rollingharbour rating: a rare and coveted 5*****

Obviously this isn’t the guide for land-based birds – you’ll still need Hallett  or Arlott to help with all those warblers, for example. But for all aspects of marine and coastal wildlife it is as thorough as you could ever wish for in a book that is readily portable. While slightly too large (8″ x 6″) and heavy for a pocket, it would be perfect for a day-bag. Convention dictates that the most enthusiastic reviews should include a couple of tiny niggles to prove a book has been read… so,  the shell section is very brief at 2 pages; and the coral section also, with some types (Mustard Hill, for example) omitted. But such an ambitious yet compact book couldn’t possibly be exhaustive. In practical terms, it has everything you could want from a Field Guide when exploring or researching this area.

Publisher’s Summary [added here to indicate the scope & depth of the book]

  • Entries on 619 coastal and ocean species including seabirds, cetaceans, fish, turtles, invertebrates, and plants
  • More than 1,100 color illustrations & 121 colour photographs
  • 452 up-to-date range maps
  • Overviews of key ecological communities, including mangroves, salt marshes, beaches, sand dunes, and coral reefs
  • Special attention to threatened and endangered species
  • Discussions of environmental issues, including such catastrophic events as Hurricane Katrina and the Deepwater Horizon blowout
  • Glossary
  • Excellent organizational aids for locating information quickly
To which I would add:
  • Clear text alerts for endangered / red list species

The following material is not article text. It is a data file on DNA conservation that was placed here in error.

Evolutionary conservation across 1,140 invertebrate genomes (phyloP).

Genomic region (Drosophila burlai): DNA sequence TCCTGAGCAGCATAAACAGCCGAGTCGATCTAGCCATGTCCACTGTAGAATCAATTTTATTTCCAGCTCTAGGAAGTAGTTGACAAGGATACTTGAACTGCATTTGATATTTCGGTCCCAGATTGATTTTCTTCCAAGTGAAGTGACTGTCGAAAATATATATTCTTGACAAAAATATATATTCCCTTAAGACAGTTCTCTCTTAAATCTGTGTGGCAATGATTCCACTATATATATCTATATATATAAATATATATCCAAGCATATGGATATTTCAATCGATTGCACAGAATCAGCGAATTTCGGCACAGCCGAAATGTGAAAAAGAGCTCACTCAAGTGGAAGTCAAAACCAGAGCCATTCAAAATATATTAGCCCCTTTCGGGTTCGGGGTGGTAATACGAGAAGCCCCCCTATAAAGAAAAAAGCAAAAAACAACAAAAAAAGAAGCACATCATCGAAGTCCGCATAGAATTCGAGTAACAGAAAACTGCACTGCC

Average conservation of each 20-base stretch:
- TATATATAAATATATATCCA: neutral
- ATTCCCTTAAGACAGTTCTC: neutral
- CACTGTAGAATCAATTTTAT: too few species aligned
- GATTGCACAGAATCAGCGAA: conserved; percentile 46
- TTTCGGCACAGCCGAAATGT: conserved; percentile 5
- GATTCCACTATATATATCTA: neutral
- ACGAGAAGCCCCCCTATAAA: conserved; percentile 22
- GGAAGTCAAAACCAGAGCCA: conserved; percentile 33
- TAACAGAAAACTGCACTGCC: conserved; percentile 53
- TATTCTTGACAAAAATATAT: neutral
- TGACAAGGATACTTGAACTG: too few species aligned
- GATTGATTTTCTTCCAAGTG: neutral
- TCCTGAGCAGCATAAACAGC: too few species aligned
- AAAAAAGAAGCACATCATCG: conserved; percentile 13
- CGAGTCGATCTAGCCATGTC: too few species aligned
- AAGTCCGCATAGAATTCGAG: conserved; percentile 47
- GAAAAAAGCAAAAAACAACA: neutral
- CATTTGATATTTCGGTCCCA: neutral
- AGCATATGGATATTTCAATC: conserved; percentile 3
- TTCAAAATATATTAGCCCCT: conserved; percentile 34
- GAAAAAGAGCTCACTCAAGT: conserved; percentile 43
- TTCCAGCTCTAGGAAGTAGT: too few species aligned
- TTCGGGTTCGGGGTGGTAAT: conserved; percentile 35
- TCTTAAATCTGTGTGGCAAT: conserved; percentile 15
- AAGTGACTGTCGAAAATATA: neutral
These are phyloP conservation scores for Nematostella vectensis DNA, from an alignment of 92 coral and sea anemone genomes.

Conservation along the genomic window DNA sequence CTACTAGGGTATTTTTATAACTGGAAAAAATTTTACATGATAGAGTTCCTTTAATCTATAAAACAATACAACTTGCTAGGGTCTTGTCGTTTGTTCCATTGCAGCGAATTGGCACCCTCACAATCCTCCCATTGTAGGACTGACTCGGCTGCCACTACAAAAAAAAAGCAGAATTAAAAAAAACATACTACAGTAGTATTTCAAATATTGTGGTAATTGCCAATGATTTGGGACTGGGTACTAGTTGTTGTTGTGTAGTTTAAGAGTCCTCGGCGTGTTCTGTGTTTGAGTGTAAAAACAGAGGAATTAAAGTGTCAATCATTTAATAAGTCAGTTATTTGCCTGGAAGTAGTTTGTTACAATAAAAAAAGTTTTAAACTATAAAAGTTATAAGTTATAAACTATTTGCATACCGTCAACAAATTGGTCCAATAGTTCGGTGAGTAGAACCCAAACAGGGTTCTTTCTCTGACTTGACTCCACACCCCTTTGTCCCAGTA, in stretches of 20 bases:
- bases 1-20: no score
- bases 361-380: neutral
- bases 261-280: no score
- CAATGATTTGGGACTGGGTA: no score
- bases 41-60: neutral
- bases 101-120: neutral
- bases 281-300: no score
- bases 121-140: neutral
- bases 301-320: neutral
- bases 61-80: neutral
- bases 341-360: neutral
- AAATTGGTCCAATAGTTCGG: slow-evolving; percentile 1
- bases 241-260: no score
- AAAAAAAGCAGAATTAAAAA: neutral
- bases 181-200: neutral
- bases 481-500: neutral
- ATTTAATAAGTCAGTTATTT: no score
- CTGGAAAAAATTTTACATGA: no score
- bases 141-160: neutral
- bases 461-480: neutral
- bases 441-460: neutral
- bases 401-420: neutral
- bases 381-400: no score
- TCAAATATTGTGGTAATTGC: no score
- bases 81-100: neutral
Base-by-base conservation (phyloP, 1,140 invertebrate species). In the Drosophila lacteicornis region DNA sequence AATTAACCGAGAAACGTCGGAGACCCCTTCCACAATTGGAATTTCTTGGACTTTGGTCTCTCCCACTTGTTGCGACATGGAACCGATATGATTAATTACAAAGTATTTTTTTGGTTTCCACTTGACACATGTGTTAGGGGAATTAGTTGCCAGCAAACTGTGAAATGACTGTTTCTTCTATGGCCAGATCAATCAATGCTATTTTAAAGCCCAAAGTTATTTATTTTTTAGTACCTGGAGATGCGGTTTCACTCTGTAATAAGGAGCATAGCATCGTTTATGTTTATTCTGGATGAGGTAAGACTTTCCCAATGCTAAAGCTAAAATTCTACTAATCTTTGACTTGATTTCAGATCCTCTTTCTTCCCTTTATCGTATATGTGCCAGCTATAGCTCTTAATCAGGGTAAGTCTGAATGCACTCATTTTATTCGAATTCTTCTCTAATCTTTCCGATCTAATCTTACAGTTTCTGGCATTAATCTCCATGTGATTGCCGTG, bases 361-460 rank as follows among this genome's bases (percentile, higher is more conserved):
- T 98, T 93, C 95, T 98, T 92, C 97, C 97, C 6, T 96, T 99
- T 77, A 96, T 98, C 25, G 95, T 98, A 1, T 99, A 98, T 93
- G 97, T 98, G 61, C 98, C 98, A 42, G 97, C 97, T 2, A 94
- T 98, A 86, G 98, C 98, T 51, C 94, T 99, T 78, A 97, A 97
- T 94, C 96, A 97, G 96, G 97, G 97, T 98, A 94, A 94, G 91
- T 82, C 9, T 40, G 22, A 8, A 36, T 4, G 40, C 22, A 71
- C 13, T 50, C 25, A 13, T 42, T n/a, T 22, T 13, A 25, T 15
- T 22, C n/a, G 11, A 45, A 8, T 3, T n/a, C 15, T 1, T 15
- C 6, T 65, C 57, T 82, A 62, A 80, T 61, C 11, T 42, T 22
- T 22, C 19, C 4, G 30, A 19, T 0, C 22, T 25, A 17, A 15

• 12-page index (which works very well)
  • Handy front and back flaps place-markers
  • Colour-coded section divisions

To see the publisher’s UK or US webpages for the book CLICK LINK===>>>  YUP UK   or   YUP US – it can also be obtained from the other  conventional sources already mentioned in the book section of this site

Finally, a declaration of interest: Mrs rh works in the London office of YUP, so I have been consciously avoiding partiality. However this just happens to be an excellent book by any standards, so fortunately the frosty domestic fall-out from a bad crit has been easily avoided…

ABACO: BMMRO WHALE & DOLPHIN SIGHTINGS NOV 2011 & A ‘FALSE KILLER WHALE’ STRANDING


ABACO DOLPHIN & WHALE SIGHTINGS NOVEMBER 2011              ‘VERY DIFFERENT FROM OCTOBER’

October was a good month for bottlenose dolphins, with sightings both north and south of Marsh harbour –  however, no reported whales off Abaco at all. In complete contrast, in November no bottlenose dolphins were reported, nor any other cetaceans on the east side of Abaco. Instead, the observed activity was all around Sandy Point, with sperm whales in particular returning to the area. Increased sightings off Andros were also reported

                  STRANDED FALSE KILLER WHALE

Charlotte Dunn also reports that on December 2nd 2011, BMMRO was alerted that a whale had live-stranded on Guana Cay. After attempts to re-float it, it was seen heading north past Dolphin Beach. The animal had numerous lacerations and fresh scars, and appeared “very weak with labored breathing”The whale was later found beached at No Name Cay (north of Green Turtle Cay). At that time it was reportedly “still alive but just barely”. Unsuccessful attempts were made to get the animal back in the water.  Sadly, by evening it was dead. Photo ID confirmed it to be a FALSE KILLER WHALE Pseudorca 

 

For the full report on the BMMRO Facebook page CLICK STRANDED WHALE 

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ABACO DOLPHIN SIGHTINGS (OCT 2011) + GREAT IMAGES


                   ABACO DOLPHIN & WHALE SIGHTINGS OCTOBER 2011               TWO YOUNG DOLPHINS SEEN DURING RESEARCH TRIPS

The BMMRO has just published the Bahamas whale and dolphin map of reported sightings for last month, showing a significant amount of bottlenose dolphin activity in the Marsh Harbour area, extending north and south. Also new on the BMMRO website are details of recent research into the Abaco dolphin population. Here are two great dolphin images taking during the trips

A sub-adult dolphin during social interaction ©BMMRO

A young calf on Tilloo Bank ©BMMRO

To view the BMMRO site CLICK LOGO===>>>